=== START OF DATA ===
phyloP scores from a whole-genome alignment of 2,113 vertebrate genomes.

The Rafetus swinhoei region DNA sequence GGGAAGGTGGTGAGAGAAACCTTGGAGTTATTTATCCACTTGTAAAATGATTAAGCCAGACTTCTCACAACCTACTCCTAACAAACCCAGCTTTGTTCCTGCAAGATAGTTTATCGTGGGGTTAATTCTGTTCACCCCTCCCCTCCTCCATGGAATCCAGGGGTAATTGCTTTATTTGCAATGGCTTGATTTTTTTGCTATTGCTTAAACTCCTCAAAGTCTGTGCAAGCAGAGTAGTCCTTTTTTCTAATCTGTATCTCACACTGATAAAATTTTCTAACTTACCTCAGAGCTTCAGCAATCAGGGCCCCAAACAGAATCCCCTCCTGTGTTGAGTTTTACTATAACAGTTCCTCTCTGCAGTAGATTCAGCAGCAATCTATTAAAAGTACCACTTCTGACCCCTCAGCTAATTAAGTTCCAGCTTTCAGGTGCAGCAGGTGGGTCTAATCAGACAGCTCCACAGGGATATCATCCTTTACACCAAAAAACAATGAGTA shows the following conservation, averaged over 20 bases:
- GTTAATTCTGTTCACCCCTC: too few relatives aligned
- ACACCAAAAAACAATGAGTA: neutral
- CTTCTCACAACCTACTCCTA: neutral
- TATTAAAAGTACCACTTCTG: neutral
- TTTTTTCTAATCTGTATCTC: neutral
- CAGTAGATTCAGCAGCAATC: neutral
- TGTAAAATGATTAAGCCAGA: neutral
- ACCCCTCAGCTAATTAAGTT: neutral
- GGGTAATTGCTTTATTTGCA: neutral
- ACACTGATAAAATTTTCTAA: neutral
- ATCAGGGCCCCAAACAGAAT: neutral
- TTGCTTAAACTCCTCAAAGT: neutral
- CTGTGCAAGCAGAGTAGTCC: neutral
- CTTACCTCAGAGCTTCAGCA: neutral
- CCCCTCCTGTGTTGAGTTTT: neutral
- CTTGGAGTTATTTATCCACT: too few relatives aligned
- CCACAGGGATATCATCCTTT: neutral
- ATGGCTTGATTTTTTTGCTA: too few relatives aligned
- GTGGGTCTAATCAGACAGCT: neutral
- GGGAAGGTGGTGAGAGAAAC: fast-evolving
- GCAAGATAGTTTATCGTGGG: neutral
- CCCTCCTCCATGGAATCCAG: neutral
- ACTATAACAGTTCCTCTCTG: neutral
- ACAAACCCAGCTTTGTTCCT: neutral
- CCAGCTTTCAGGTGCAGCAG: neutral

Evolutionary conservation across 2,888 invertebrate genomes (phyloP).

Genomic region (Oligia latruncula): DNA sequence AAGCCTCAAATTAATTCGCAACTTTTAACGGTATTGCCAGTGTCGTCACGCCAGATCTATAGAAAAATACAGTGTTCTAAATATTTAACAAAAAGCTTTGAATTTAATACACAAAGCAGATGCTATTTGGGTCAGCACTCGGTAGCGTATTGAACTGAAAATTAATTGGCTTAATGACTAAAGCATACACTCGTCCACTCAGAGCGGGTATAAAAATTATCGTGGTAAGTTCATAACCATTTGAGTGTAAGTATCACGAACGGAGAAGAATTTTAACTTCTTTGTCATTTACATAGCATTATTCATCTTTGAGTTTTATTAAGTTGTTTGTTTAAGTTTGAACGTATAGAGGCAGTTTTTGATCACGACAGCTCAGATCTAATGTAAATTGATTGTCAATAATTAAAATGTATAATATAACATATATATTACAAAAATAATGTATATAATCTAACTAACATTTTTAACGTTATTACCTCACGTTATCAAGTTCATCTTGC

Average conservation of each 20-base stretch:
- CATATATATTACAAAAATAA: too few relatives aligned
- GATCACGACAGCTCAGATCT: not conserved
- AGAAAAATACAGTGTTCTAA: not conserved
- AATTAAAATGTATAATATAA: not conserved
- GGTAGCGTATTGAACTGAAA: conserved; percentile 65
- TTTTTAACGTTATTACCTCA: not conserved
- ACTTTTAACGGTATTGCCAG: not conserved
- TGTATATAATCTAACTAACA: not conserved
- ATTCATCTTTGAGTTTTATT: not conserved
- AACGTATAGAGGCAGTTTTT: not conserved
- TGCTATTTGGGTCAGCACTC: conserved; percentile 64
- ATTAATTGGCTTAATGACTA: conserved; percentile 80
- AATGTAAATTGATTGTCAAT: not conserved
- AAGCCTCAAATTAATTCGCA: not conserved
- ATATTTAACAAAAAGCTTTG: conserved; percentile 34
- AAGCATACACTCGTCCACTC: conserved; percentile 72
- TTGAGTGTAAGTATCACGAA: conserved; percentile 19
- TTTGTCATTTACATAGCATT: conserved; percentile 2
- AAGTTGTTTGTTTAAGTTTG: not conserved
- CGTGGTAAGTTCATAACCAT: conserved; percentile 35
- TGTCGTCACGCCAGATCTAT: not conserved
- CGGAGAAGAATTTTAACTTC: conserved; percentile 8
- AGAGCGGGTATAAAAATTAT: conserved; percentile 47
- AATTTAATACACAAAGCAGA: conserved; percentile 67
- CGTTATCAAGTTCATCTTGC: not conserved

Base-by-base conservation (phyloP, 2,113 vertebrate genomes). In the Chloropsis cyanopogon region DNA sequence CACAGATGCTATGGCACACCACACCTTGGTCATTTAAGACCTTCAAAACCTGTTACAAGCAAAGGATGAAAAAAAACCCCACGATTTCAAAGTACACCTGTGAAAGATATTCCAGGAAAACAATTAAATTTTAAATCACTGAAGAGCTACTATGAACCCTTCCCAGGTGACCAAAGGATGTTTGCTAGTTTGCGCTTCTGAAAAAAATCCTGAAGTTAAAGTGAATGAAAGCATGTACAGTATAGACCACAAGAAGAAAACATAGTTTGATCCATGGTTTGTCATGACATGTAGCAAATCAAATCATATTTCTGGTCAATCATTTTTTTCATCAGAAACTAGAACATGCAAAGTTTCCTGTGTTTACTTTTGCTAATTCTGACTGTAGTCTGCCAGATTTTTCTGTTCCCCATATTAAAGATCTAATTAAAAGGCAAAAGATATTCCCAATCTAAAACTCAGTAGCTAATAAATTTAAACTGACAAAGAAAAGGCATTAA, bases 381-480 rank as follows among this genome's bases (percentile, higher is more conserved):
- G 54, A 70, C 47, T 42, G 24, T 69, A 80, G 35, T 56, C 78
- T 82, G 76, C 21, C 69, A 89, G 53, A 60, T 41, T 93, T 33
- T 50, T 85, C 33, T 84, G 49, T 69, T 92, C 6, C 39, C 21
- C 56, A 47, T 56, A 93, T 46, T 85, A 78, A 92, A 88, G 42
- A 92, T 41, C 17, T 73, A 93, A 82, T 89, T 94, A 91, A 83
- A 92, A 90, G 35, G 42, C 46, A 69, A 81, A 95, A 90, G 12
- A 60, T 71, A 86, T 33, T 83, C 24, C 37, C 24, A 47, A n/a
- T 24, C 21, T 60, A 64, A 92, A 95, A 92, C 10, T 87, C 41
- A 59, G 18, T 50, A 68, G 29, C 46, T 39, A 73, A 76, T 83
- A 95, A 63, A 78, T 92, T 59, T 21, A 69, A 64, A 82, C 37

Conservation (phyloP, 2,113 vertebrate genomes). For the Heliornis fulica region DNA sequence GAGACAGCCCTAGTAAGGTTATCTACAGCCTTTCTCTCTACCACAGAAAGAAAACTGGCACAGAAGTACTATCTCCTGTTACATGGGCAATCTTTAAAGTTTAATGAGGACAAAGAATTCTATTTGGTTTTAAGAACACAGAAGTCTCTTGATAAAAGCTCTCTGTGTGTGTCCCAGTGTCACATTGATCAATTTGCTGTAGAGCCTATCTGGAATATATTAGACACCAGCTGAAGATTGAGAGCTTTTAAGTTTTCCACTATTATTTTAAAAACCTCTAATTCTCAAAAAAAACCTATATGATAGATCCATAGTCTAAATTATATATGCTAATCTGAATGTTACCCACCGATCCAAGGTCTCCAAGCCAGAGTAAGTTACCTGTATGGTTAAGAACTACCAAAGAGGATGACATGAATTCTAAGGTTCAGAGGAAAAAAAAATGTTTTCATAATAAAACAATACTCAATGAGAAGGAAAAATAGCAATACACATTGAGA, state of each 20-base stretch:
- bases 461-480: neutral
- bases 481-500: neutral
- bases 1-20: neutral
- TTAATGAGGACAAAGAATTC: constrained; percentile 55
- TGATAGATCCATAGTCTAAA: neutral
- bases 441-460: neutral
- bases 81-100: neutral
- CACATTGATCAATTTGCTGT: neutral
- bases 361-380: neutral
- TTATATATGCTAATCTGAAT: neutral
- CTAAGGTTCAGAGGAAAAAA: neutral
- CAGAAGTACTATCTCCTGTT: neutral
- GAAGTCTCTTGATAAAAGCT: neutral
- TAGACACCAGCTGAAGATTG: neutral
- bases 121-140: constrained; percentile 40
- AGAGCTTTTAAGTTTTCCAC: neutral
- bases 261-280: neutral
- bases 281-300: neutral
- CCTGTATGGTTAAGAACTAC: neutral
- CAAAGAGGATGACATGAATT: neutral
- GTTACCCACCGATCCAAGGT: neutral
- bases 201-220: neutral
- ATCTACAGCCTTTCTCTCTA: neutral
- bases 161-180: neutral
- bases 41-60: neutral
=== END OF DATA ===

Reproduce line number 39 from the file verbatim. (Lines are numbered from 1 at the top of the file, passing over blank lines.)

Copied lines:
- ATTCATCTTTGAGTTTTATT: not conserved